Date: 1943
Brand: Raleigh
Manufacturer: Brown & Williamson Tobacco Corporation
Campaign: Doctors Hawk Cigarettes
Theme: Doctors Smoking
Keywords: Male, Female, Doctor
Quote: During intermission at First Aid class I was arguing that all cigarettes aren't alike. I bet them I could my Raleighs just by looking at the color of the tobacco. Guess who took me up

Comment: This ad is targeted toward young adults and teens. It is laid out in an easy as 1, 2, 3, style, as in a First Aid handbook. The young woman who stars in the ad is a student in a First Aid class. She makes a bet with the class instructor, an old, distinguished doctor, that she would be able to pick out Raleigh cigarettes from some of the other brands the class smokes, just by looking at the tobacco leaves. Not only does this normalize smoking, making it seem as if every member of the class smokes, but it also makes it appear as if the doctor supports his students smoking. It is also surprising to think that cigarettes have any place in a First Aid course at all.

Doctors Hawk Cigarettes

In the first half of the 20th century, tobacco companies were forthright with their health claims, featuring doctors hawking cigarettes or cigars in many of their ads. Consumers who saw these ads were made to feel that they would be following the doctor s orders to achieve health or fitness if they were to smoke the cigarettes advertised. Today, these nefarious health claims in tobacco ads are no longer so obvious; now, often words like pleasure or alive are keywords which indicate healthfulness. Doctors are no longer represented hawking cigarettes in ads, but the past audacity of tobacco companies is just as relevant in modern times.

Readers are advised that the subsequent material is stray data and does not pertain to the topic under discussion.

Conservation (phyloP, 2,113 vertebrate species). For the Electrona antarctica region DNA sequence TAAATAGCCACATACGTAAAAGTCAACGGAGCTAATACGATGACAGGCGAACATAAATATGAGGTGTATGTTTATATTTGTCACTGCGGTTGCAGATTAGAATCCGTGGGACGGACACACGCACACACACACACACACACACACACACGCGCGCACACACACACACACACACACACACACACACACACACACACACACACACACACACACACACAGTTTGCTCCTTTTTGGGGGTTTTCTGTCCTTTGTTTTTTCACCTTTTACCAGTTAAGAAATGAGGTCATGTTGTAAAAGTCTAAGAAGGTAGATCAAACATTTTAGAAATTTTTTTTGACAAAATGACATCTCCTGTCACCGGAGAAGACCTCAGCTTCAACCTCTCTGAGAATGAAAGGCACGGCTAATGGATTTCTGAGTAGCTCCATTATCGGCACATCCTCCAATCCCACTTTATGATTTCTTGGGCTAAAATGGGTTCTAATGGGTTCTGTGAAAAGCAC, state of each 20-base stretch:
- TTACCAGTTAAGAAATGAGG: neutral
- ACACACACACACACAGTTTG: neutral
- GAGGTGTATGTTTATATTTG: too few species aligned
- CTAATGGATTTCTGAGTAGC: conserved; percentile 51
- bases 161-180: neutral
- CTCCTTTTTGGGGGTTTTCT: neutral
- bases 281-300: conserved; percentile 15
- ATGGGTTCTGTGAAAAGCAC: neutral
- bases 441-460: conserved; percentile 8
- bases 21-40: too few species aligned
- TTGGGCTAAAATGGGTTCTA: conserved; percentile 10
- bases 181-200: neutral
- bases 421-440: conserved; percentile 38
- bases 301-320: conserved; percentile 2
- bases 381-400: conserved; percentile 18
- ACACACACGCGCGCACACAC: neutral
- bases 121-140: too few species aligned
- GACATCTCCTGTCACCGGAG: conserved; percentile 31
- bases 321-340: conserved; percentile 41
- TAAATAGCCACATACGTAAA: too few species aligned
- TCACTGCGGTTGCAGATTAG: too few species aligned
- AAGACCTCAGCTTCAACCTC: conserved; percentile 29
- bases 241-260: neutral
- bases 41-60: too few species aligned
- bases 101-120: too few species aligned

At the time when many of these ads were printed, the public was worried about throat irritation due to smoking, and tobacco companies hoped that support from physicians would ease general concern. The none-too-subtle message was that if the throat doctor, with all of his expertise, recommended a particular brand, then it must be safe. Unlike with celebrity and athlete endorsers, the doctors depicted were almost never specific individuals, because physicians who engaged in advertising would risk losing their license. It was contrary to accepted medical ethics at the time for doctors to advertise, but that did not deter tobacco companies from hiring handsome talent, dressing them up to look like doctors, and printing their photographs alongside recommendations. These images always presented an idealized physician wise, noble, and caring. This genre of ads regularly appeared in medical journals such as the Journal of the American Medical Association, an organization which for decades collaborated closely with the industry. The big push to document health hazards also did not appear until later.

In this theme, countless brands depict doctors hawking tobacco products in order to present the brand as healthful rather than harmful An early Old Gold ad shows a doctor lighting a woman s cigarette as a prescription for pleasure (1938), Viceroy depicts doctors recommending the Viceroy brand (1950, 1953), and countless depictions of doctors recommend Ricoro, Gerard, or other brands of cigars. It is ironic that in the process, they all manage to reveal the negative potential of tobacco by providing the consumer with the concept of an unhealthy cigarette or cigar in the first place.

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